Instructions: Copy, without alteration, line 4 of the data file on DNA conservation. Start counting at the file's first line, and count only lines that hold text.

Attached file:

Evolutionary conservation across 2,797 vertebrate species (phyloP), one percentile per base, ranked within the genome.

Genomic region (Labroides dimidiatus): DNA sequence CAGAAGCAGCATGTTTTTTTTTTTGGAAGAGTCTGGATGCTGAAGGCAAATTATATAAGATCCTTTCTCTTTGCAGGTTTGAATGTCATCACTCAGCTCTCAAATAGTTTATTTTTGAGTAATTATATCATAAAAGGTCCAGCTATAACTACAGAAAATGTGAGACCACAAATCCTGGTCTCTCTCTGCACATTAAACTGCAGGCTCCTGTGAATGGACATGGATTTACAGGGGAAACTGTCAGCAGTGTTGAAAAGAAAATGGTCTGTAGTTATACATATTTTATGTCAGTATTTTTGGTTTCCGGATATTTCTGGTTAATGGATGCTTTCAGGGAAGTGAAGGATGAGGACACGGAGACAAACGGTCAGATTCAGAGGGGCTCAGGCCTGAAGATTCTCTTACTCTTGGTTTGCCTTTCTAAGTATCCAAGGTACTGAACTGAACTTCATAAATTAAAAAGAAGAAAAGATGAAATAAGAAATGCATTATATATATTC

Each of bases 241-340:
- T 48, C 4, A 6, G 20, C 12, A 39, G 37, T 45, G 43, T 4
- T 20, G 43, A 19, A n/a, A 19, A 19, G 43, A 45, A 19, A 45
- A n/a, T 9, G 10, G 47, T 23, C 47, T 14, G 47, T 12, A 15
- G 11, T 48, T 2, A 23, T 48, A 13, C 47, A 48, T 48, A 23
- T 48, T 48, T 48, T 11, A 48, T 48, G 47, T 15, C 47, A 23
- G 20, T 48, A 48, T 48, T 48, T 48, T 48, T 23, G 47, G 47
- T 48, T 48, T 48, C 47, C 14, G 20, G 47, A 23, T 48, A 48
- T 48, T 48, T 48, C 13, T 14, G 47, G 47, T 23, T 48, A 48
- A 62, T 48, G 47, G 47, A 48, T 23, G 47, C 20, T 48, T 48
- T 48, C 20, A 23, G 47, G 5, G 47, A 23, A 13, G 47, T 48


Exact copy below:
- T 48, C 4, A 6, G 20, C 12, A 39, G 37, T 45, G 43, T 4